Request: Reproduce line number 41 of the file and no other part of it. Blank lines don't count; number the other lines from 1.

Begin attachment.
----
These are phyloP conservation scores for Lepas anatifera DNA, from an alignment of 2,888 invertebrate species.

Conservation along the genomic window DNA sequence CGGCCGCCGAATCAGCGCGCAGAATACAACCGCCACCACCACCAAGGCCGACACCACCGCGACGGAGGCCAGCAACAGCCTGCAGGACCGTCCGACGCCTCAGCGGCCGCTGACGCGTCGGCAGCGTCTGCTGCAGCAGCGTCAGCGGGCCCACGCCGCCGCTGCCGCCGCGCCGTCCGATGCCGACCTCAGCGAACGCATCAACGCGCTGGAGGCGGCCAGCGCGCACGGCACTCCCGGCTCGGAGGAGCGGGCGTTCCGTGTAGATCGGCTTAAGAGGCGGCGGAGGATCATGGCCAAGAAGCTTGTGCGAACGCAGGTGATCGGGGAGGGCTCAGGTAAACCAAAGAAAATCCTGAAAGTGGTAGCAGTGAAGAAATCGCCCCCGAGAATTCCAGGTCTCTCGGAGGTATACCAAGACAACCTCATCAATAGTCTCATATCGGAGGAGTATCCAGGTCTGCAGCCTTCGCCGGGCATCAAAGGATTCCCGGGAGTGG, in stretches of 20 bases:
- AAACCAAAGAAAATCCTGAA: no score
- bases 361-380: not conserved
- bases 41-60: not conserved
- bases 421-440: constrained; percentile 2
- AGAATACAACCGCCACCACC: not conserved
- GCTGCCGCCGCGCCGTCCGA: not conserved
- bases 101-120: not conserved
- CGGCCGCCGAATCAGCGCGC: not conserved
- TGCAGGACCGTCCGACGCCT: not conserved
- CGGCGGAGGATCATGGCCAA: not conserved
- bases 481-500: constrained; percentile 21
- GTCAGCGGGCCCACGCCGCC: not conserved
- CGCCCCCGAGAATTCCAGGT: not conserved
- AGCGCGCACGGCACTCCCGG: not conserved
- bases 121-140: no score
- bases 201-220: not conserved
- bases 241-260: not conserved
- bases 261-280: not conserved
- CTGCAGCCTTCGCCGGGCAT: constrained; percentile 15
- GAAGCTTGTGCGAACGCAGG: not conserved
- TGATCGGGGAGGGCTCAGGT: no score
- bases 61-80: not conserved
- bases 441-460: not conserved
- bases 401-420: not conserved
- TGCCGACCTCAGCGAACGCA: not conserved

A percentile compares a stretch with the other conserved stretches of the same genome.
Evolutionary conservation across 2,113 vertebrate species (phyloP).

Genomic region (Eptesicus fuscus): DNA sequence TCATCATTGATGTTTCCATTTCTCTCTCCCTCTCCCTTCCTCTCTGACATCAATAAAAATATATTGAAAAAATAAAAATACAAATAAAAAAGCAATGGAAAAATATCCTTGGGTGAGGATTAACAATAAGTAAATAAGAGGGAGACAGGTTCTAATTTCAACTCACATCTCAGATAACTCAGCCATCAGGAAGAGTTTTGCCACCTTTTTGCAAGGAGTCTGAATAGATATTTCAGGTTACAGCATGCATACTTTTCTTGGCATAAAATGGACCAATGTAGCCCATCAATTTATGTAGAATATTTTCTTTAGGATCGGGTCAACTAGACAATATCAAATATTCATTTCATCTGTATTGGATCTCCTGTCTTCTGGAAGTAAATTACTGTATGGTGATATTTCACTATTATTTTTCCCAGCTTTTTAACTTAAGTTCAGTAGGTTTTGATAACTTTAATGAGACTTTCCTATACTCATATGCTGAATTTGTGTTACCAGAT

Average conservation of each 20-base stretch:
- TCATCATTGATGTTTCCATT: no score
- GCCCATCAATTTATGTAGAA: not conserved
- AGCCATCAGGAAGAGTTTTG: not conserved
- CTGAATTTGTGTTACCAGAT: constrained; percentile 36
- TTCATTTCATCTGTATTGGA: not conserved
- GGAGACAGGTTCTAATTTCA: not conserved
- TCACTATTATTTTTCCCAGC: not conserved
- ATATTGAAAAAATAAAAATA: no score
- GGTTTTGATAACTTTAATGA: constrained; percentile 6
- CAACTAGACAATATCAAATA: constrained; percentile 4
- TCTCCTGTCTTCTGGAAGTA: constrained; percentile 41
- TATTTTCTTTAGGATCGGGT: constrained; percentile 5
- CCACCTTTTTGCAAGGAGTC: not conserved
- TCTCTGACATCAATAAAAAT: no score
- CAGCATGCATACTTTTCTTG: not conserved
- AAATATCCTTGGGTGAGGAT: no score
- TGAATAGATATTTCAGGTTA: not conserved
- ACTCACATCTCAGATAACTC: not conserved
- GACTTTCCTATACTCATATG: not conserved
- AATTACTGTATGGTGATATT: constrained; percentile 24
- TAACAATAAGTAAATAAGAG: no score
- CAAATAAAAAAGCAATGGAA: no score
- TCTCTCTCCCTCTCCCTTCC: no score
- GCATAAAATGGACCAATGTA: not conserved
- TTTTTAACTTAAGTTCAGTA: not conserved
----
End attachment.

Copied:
- CAACTAGACAATATCAAATA: constrained; percentile 4